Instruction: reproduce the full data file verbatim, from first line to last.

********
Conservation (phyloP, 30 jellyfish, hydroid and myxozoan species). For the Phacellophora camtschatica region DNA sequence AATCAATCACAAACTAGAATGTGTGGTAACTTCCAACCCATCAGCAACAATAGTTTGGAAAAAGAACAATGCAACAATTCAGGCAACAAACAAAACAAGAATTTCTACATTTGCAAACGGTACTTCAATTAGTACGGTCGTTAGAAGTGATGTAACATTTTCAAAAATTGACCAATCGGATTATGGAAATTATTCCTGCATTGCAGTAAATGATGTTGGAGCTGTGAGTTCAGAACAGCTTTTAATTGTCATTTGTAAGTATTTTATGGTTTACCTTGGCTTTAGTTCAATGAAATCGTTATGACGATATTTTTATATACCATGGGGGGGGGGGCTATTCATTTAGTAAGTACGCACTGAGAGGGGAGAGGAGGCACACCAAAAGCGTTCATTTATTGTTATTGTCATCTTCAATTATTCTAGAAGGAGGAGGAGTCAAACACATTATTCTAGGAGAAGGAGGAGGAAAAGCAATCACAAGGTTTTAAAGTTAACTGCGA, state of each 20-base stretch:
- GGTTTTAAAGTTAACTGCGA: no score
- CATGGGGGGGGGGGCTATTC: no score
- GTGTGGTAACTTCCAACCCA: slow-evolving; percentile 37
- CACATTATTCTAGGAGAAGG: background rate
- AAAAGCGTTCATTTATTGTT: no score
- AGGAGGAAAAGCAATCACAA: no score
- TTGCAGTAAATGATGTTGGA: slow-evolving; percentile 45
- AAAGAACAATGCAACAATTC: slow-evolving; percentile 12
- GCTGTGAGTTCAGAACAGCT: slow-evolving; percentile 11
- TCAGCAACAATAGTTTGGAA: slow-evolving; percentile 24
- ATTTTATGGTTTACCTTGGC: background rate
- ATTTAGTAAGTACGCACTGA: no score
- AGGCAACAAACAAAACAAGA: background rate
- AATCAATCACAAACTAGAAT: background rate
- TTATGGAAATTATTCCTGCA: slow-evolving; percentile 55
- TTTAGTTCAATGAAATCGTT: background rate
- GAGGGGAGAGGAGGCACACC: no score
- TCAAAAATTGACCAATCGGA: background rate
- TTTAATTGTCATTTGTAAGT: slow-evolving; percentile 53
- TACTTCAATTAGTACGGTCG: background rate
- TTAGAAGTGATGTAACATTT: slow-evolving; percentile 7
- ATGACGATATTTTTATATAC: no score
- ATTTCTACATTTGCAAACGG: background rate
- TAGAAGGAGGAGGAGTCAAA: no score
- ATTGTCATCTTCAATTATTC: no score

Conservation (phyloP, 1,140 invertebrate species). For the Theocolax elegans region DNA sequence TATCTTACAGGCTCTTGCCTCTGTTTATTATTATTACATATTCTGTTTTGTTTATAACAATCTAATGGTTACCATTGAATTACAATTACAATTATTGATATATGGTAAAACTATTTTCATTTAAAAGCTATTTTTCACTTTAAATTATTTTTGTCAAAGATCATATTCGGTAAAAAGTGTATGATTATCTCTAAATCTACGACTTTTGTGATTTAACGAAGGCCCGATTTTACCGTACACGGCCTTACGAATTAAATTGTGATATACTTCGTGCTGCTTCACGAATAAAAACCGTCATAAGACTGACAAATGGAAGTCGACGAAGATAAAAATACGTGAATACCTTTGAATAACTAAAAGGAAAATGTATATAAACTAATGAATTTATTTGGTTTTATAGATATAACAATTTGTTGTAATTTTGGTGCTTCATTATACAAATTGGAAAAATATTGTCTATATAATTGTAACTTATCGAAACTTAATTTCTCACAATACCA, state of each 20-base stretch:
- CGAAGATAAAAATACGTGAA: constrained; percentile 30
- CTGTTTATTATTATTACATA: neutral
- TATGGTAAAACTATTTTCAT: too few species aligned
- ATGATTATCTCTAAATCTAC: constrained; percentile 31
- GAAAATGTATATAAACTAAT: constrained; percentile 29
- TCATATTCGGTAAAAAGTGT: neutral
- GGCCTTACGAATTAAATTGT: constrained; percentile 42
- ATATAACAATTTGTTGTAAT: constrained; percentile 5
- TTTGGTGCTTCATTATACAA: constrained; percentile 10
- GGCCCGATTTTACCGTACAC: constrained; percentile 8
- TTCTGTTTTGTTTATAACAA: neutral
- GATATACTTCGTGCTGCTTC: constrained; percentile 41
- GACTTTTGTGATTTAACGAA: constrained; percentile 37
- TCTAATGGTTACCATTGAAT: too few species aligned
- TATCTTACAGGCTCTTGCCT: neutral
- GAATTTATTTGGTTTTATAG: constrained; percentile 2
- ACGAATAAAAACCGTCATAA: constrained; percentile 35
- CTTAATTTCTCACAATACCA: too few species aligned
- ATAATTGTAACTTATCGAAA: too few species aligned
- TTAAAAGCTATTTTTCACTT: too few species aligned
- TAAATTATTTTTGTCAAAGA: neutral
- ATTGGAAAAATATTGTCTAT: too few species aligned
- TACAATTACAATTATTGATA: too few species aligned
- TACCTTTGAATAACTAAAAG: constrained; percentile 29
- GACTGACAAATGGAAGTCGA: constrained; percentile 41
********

Conservation (phyloP, 30 jellyfish, hydroid and myxozoan species). For the Phacellophora camtschatica region DNA sequence AATCAATCACAAACTAGAATGTGTGGTAACTTCCAACCCATCAGCAACAATAGTTTGGAAAAAGAACAATGCAACAATTCAGGCAACAAACAAAACAAGAATTTCTACATTTGCAAACGGTACTTCAATTAGTACGGTCGTTAGAAGTGATGTAACATTTTCAAAAATTGACCAATCGGATTATGGAAATTATTCCTGCATTGCAGTAAATGATGTTGGAGCTGTGAGTTCAGAACAGCTTTTAATTGTCATTTGTAAGTATTTTATGGTTTACCTTGGCTTTAGTTCAATGAAATCGTTATGACGATATTTTTATATACCATGGGGGGGGGGGCTATTCATTTAGTAAGTACGCACTGAGAGGGGAGAGGAGGCACACCAAAAGCGTTCATTTATTGTTATTGTCATCTTCAATTATTCTAGAAGGAGGAGGAGTCAAACACATTATTCTAGGAGAAGGAGGAGGAAAAGCAATCACAAGGTTTTAAAGTTAACTGCGA, state of each 20-base stretch:
- GGTTTTAAAGTTAACTGCGA: no score
- CATGGGGGGGGGGGCTATTC: no score
- GTGTGGTAACTTCCAACCCA: slow-evolving; percentile 37
- CACATTATTCTAGGAGAAGG: background rate
- AAAAGCGTTCATTTATTGTT: no score
- AGGAGGAAAAGCAATCACAA: no score
- TTGCAGTAAATGATGTTGGA: slow-evolving; percentile 45
- AAAGAACAATGCAACAATTC: slow-evolving; percentile 12
- GCTGTGAGTTCAGAACAGCT: slow-evolving; percentile 11
- TCAGCAACAATAGTTTGGAA: slow-evolving; percentile 24
- ATTTTATGGTTTACCTTGGC: background rate
- ATTTAGTAAGTACGCACTGA: no score
- AGGCAACAAACAAAACAAGA: background rate
- AATCAATCACAAACTAGAAT: background rate
- TTATGGAAATTATTCCTGCA: slow-evolving; percentile 55
- TTTAGTTCAATGAAATCGTT: background rate
- GAGGGGAGAGGAGGCACACC: no score
- TCAAAAATTGACCAATCGGA: background rate
- TTTAATTGTCATTTGTAAGT: slow-evolving; percentile 53
- TACTTCAATTAGTACGGTCG: background rate
- TTAGAAGTGATGTAACATTT: slow-evolving; percentile 7
- ATGACGATATTTTTATATAC: no score
- ATTTCTACATTTGCAAACGG: background rate
- TAGAAGGAGGAGGAGTCAAA: no score
- ATTGTCATCTTCAATTATTC: no score

Conservation (phyloP, 1,140 invertebrate species). For the Theocolax elegans region DNA sequence TATCTTACAGGCTCTTGCCTCTGTTTATTATTATTACATATTCTGTTTTGTTTATAACAATCTAATGGTTACCATTGAATTACAATTACAATTATTGATATATGGTAAAACTATTTTCATTTAAAAGCTATTTTTCACTTTAAATTATTTTTGTCAAAGATCATATTCGGTAAAAAGTGTATGATTATCTCTAAATCTACGACTTTTGTGATTTAACGAAGGCCCGATTTTACCGTACACGGCCTTACGAATTAAATTGTGATATACTTCGTGCTGCTTCACGAATAAAAACCGTCATAAGACTGACAAATGGAAGTCGACGAAGATAAAAATACGTGAATACCTTTGAATAACTAAAAGGAAAATGTATATAAACTAATGAATTTATTTGGTTTTATAGATATAACAATTTGTTGTAATTTTGGTGCTTCATTATACAAATTGGAAAAATATTGTCTATATAATTGTAACTTATCGAAACTTAATTTCTCACAATACCA, state of each 20-base stretch:
- CGAAGATAAAAATACGTGAA: constrained; percentile 30
- CTGTTTATTATTATTACATA: neutral
- TATGGTAAAACTATTTTCAT: too few species aligned
- ATGATTATCTCTAAATCTAC: constrained; percentile 31
- GAAAATGTATATAAACTAAT: constrained; percentile 29
- TCATATTCGGTAAAAAGTGT: neutral
- GGCCTTACGAATTAAATTGT: constrained; percentile 42
- ATATAACAATTTGTTGTAAT: constrained; percentile 5
- TTTGGTGCTTCATTATACAA: constrained; percentile 10
- GGCCCGATTTTACCGTACAC: constrained; percentile 8
- TTCTGTTTTGTTTATAACAA: neutral
- GATATACTTCGTGCTGCTTC: constrained; percentile 41
- GACTTTTGTGATTTAACGAA: constrained; percentile 37
- TCTAATGGTTACCATTGAAT: too few species aligned
- TATCTTACAGGCTCTTGCCT: neutral
- GAATTTATTTGGTTTTATAG: constrained; percentile 2
- ACGAATAAAAACCGTCATAA: constrained; percentile 35
- CTTAATTTCTCACAATACCA: too few species aligned
- ATAATTGTAACTTATCGAAA: too few species aligned
- TTAAAAGCTATTTTTCACTT: too few species aligned
- TAAATTATTTTTGTCAAAGA: neutral
- ATTGGAAAAATATTGTCTAT: too few species aligned
- TACAATTACAATTATTGATA: too few species aligned
- TACCTTTGAATAACTAAAAG: constrained; percentile 29
- GACTGACAAATGGAAGTCGA: constrained; percentile 41